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The Daily Wildcat

The Daily Wildcat


A not-so-secret weapon

Alan Walsh

Any defensive coordinator in the Pacific-10 Conference knows what the most difficult part of the Arizona football team’s offense is: junior tight end Rob Gronkowski.

Last season, Gronkowski posted huge numbers as a sophomore despite missing the first three games with mononucleosis. He tied for the team lead with 10 touchdown grabs to go along with his 627 yards on 47 catches — all single-season school records for a tight end.

“”He’s the kind of a guy where you’re going to have to use unbelievable technique, and you’re going to have to play a really good game to shut him down,”” said tight end coach Seth Littrell.

To try and get even more out of Gronkowski during his junior campaign, UA offensive coordinator Sonny Dykes visited the Dallas Cowboys during the offseason to learn more about how they use their stud tight end Jason Witten.

“”What I learned is just the importance of the quarterback understanding where the receivers are going to be,”” Dykes said. “”Whether it’s the tight end, the inside receiver or the outside guy.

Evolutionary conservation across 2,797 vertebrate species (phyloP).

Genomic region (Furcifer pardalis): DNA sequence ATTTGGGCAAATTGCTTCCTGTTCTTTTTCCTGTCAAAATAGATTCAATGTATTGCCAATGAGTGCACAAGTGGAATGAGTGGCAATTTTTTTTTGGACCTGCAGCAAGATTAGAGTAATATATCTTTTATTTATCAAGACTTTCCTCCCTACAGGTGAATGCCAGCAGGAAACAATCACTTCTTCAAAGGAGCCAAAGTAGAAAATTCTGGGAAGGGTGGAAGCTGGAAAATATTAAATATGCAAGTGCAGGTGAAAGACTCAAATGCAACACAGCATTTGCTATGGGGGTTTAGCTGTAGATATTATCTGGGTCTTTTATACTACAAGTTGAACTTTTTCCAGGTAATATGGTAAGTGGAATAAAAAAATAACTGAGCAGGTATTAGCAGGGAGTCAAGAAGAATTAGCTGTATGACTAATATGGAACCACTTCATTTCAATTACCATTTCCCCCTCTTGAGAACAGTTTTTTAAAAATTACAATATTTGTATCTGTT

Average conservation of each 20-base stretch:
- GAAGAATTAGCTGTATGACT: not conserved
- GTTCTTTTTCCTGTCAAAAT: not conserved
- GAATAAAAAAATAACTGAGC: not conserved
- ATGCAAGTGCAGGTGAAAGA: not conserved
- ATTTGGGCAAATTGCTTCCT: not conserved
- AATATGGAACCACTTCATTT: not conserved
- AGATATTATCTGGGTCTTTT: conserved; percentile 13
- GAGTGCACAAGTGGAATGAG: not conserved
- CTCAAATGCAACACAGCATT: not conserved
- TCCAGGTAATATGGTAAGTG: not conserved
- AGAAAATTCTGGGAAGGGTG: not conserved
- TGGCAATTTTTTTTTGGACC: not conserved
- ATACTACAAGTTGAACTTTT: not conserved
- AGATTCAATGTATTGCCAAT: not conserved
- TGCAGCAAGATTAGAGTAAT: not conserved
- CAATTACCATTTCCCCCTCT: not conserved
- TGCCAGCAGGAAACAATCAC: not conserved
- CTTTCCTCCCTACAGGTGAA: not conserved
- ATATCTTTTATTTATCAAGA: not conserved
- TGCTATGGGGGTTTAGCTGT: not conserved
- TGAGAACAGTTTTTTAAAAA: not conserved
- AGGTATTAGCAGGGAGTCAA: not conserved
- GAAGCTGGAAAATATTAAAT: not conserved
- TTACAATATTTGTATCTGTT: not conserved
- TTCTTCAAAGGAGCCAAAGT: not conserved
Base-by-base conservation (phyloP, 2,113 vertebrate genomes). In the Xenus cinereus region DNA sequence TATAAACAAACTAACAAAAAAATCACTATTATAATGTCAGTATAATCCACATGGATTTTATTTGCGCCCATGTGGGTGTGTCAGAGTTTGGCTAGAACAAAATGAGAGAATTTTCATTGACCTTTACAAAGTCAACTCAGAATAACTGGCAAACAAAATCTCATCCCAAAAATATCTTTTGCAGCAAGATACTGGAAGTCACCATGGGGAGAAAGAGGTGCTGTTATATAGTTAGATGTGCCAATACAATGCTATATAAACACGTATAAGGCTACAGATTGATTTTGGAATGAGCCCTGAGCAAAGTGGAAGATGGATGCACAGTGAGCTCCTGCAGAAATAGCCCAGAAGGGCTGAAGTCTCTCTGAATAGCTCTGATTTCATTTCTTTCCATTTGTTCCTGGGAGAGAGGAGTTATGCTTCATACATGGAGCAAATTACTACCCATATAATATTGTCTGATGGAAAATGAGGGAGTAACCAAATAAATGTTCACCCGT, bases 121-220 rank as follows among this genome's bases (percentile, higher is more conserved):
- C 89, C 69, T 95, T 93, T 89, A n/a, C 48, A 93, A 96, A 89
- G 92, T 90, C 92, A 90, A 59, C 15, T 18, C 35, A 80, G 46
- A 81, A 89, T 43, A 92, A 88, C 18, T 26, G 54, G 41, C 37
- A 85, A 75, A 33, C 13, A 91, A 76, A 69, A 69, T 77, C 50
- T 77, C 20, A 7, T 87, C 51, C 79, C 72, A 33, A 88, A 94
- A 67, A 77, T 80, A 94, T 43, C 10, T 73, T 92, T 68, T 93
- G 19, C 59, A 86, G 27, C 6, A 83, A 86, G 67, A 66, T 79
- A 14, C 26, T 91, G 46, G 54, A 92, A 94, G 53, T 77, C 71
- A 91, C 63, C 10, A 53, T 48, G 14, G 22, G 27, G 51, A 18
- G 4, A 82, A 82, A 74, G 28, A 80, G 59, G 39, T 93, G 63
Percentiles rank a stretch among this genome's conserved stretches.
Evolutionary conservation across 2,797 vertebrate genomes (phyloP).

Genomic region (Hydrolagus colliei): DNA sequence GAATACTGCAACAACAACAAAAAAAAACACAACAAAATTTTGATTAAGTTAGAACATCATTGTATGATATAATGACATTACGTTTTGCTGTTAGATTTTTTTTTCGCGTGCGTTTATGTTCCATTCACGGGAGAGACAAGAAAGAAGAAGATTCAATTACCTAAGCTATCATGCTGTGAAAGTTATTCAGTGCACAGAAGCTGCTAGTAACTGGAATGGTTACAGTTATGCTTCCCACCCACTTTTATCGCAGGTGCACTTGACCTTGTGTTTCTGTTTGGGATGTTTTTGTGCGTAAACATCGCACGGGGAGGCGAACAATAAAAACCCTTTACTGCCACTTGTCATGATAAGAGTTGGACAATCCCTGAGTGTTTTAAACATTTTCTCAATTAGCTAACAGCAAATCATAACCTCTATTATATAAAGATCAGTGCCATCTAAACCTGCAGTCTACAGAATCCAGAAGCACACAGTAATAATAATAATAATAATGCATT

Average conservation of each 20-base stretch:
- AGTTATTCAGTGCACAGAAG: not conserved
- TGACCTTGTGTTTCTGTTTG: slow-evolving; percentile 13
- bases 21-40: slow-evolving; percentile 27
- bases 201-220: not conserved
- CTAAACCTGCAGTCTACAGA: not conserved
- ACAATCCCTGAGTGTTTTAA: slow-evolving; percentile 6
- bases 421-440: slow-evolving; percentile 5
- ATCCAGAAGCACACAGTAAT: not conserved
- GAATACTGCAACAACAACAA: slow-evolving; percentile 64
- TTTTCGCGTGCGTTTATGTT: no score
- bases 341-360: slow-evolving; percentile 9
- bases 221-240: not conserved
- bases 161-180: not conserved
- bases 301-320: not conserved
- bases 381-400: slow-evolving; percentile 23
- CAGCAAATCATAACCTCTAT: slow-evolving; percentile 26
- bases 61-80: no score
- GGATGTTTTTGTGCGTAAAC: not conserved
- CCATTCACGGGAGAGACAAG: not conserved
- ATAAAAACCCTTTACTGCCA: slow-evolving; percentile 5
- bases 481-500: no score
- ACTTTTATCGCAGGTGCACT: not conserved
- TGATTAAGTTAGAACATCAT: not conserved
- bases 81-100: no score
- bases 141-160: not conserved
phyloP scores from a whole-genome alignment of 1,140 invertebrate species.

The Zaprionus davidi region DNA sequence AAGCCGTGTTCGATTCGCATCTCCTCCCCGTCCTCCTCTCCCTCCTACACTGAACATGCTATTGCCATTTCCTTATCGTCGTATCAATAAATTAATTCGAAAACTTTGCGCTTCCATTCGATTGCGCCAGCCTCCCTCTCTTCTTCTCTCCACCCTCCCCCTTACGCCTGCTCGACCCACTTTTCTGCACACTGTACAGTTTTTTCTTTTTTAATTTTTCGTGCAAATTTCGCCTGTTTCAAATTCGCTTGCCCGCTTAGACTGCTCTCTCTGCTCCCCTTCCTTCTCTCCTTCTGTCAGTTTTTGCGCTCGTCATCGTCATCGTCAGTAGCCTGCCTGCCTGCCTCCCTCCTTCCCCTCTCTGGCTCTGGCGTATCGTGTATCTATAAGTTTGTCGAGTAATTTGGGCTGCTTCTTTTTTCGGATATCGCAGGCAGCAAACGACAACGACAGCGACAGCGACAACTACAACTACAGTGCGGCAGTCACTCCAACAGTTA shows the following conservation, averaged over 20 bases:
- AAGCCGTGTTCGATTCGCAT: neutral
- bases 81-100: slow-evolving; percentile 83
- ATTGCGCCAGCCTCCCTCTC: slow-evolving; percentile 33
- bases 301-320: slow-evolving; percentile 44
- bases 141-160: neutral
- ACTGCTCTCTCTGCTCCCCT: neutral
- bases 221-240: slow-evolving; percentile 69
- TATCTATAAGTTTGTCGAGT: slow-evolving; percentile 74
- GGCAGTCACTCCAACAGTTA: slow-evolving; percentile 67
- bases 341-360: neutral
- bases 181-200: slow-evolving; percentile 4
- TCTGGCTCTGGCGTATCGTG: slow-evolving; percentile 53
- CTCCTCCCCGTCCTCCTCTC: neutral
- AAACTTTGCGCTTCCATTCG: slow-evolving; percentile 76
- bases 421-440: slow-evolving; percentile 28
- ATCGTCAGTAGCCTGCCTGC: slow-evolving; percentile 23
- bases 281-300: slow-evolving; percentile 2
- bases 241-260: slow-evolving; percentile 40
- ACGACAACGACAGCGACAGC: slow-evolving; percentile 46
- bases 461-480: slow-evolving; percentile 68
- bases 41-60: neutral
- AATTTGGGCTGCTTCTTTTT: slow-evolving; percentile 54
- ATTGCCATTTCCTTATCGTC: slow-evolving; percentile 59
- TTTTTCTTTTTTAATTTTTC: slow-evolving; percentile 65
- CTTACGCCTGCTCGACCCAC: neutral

“”Witten is (Dallas quarterback Tony) Romo’s best friend, so he’s going to throw a lot of balls to him,”” he added. “”That’s probably the biggest thing I’ve learned, is to get Robbie to take (Arizona’s quarterbacks) out to dinner.””

But Littrell has seen Gronkowski take a different route. Even with Gronkowski missing the bulk of fall camp with a lingering back injury — and being off limits to the media as a result — UA coaches have been noticing the effort level Gronkowski has been bringing to workouts despite being temporarily hobbled. Because as good as Gronkowski is now, Littrell said, he can still get better.

“”He comes out here each and every day and works hard, and he knows he has a lot of stuff to work on. He’s not where he needs to be right now,”” Littrell said. “”But his physical attributes, he’s got all that. Now he just needs to work on fine-tuning a lot of little things.””

And as soon as Gronkowski gets the green light to return to his full role on the team, and if he continues to get better, that could be a frightening prospect to opposing defenses around the Pac-10.

“”Robbie’s got to work on coming on and staying consistent every game,”” Littrell said. “”I think when he does that, when he comes out and he plays really well and he’s focused in, then he’s going to be hard to stop.””

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